New Honda Dio review, test ride
2nd Mar 2012 8:08 pm
This sharper, more powerful version of the gearless scooter is sure to be a hit with the youngsters.
Honda has worked hard to raise the style quotient of its new, longer, slimmer and taller Dio by endowing its body panels with multiple smooth edges. Unlike the previous model, the absence of multi-colour graphics makes its lines more prominent and attractive. The smart front apron sports a wide headlight and clear-lens indicators which give the scooter a trendy look. The re-profiled mirrors are neat and the analogue speedometer and fuel gauge in separate pods give a simple, uncluttered feel, while the switches and levers feel decent to operate. The rear brake has a locking clamp that fails to impress in operation, but comes in handy when parked on a slope. The handlebar grips feel good and the ignition key slot and manual choke lever remain constants.
The new Dio offers increased legroom with a flat floorboard and gets a wider, single-tone seat that’s comfortable for both rider and passenger. The sleek side panels flow to the rear and come with appealing 3D emblems. There’s a wide, stylish rear grab handle and sharply styled brake light cluster.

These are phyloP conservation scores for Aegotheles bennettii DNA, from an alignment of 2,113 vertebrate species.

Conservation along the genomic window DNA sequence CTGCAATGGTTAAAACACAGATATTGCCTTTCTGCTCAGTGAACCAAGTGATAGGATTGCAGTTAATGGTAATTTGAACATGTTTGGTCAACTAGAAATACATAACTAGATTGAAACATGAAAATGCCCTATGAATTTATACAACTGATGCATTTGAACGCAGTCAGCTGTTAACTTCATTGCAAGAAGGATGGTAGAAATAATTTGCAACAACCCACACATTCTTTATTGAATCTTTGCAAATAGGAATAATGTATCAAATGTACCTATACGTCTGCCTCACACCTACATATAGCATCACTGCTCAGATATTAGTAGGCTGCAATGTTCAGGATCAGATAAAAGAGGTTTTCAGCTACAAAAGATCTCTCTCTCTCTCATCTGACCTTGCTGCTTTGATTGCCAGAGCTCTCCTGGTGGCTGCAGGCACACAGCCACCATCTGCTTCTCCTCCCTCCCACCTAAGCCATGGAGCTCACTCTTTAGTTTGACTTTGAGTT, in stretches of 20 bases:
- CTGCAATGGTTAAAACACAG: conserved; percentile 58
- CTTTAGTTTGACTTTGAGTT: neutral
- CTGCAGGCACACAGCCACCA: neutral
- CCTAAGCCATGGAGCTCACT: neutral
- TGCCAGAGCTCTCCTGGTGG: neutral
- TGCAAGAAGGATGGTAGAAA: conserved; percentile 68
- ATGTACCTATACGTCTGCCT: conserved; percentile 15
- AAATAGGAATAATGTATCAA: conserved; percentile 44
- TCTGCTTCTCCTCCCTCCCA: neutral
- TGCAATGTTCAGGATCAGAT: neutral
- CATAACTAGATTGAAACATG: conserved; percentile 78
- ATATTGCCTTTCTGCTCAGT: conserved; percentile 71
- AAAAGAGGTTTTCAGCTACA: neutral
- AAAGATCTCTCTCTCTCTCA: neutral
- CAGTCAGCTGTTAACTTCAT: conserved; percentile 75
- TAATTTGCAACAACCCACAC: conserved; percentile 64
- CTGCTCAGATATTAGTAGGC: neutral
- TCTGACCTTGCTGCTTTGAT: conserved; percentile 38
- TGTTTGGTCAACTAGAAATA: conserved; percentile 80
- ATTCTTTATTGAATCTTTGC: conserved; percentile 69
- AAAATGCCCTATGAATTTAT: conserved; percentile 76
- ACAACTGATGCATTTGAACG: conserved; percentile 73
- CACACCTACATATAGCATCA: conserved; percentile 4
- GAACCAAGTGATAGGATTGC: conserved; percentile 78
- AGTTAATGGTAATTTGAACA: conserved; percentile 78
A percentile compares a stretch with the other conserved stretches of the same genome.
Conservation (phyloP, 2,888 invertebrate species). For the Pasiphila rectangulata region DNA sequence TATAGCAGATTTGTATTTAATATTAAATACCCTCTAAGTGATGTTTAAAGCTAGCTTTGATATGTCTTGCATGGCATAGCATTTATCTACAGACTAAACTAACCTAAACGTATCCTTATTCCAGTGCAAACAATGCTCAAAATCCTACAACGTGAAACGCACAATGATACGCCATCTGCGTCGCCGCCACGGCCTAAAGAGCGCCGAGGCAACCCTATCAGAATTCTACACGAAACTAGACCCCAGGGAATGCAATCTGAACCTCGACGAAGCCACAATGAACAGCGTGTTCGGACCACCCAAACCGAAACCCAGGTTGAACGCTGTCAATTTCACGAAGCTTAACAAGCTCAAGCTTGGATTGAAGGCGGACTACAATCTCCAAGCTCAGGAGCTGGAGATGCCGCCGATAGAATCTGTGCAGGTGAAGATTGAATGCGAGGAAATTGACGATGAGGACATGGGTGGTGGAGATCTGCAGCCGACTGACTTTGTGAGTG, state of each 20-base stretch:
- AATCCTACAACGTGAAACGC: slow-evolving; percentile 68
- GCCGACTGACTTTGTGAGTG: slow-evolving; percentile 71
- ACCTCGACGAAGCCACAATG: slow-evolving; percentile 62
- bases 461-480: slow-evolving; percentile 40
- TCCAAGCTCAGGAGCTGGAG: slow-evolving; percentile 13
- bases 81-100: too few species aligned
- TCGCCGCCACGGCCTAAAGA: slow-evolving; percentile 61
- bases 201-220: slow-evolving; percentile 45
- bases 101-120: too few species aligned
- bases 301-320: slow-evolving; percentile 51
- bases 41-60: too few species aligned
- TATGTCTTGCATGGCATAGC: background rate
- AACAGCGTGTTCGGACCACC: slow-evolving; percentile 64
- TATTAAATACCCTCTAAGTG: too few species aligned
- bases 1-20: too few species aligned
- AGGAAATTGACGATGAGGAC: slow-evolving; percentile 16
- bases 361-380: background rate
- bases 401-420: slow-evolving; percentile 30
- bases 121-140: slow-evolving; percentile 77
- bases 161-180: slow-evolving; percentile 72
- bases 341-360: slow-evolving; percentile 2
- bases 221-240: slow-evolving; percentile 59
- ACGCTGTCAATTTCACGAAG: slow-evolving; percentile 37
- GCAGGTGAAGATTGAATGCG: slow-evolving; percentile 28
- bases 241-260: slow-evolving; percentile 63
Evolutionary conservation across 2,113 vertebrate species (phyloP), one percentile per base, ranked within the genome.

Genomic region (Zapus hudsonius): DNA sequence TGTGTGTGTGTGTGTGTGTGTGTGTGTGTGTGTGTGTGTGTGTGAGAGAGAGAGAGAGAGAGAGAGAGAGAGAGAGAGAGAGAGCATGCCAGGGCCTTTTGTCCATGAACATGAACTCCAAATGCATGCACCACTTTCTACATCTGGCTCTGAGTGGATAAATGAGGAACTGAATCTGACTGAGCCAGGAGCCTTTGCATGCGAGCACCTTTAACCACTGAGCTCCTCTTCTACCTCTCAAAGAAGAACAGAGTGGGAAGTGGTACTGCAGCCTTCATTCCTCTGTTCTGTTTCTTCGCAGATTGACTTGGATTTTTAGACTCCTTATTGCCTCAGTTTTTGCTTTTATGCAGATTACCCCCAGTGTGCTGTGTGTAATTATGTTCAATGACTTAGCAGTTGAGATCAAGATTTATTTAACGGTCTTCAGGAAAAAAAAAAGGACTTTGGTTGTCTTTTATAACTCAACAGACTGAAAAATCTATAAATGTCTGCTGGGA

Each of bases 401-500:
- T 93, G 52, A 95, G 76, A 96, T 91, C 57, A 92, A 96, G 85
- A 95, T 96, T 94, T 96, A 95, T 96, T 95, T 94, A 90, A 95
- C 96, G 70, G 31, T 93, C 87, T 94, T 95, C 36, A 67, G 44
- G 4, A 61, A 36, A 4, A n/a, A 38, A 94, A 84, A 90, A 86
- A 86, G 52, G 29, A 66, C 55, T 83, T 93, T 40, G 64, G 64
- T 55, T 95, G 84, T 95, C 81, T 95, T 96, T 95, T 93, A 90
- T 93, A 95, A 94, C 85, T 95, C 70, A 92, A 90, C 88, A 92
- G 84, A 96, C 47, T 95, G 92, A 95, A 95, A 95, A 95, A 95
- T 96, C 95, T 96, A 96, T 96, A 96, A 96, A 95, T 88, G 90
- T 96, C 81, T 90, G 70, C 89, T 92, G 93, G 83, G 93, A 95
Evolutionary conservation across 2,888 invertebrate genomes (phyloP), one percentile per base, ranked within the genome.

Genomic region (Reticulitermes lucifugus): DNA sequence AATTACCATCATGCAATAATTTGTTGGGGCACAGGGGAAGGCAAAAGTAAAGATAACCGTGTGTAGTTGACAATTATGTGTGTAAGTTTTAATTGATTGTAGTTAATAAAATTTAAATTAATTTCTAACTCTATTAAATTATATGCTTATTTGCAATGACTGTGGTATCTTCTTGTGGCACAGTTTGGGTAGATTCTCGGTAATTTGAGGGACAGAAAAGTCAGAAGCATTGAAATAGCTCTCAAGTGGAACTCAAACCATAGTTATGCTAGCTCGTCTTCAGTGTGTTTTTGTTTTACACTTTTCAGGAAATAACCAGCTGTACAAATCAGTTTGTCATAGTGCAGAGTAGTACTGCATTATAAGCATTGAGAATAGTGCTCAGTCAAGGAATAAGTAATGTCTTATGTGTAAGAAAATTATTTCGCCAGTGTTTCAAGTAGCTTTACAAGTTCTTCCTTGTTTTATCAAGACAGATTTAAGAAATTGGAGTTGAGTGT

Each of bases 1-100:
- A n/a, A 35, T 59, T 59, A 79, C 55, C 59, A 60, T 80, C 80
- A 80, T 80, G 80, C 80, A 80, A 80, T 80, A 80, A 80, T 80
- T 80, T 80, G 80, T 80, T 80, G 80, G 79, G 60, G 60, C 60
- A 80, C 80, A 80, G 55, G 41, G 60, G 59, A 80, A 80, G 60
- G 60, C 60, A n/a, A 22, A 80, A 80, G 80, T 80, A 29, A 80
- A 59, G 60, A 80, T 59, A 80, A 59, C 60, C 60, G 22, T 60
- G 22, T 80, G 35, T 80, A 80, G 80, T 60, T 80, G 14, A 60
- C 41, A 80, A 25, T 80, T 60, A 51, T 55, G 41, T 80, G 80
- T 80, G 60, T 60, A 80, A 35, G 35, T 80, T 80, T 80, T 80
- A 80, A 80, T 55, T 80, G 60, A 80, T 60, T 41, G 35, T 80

Replacing the outgoing 102cc motor is a 109cc, four-stroke, air-cooled engine which also powers the new Activa and Aviator. It produces a peak power value of 8bhp at 7500rpm, 1bhp up on the older model, and 0.88kgm of torque at 5500rpm.
Saddle height remains a constant, but the new Honda Dio gets 15mm higher ground clearance. It gets age-old spring-loaded hydraulic suspension in front, a disappointment on the new Honda considering so many Indian scooters have upgraded to superior telescopic forks, and there’s a single shock absorber system at the rear. An upgrade for the new Dio, however, is its Combined Brakes System (CBS), which works effectively to enhance safety. This feature, exclusive to Honda for automatic scooters, works to simultaneously apply the front and rear brakes when the left-hand lever (rear brake) is squeezed.
The gearless scooter comes with a spacious underseat compartment and tubeless tyres are standard too. However, Honda would do well to include essentials like a side stand as standard equipment with its scooter.
Honda’s new Dio is offered at Rs 42,362 (ex-showroom, Delhi) in a choice of five colours – red, grey, white, green and violet, and is on sale now.